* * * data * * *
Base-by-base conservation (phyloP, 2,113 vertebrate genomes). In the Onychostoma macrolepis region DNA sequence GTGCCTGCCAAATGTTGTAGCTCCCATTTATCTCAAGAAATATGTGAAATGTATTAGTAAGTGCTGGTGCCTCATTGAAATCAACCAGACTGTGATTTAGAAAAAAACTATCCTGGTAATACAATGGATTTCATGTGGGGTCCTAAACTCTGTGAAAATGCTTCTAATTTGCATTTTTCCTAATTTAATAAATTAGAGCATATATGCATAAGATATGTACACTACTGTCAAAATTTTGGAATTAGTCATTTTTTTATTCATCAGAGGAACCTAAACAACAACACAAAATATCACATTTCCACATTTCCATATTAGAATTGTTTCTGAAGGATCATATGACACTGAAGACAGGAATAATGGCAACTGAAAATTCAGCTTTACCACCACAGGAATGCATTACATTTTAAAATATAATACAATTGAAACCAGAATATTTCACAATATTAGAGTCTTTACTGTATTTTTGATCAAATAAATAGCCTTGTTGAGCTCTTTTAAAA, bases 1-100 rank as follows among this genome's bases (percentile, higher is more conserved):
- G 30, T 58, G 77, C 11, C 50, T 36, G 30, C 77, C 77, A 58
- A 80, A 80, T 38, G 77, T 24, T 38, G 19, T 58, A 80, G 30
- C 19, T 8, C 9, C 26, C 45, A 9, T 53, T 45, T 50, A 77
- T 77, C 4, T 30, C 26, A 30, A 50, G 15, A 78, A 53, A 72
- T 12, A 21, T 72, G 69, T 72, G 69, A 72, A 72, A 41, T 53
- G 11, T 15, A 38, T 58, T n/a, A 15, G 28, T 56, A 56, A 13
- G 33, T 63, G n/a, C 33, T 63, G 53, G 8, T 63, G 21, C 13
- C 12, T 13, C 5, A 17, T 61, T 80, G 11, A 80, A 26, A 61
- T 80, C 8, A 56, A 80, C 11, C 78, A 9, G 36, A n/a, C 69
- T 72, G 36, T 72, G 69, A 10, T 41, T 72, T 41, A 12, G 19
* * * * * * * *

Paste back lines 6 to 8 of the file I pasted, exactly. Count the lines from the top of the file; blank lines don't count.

- T 12, A 21, T 72, G 69, T 72, G 69, A 72, A 72, A 41, T 53
- G 11, T 15, A 38, T 58, T n/a, A 15, G 28, T 56, A 56, A 13
- G 33, T 63, G n/a, C 33, T 63, G 53, G 8, T 63, G 21, C 13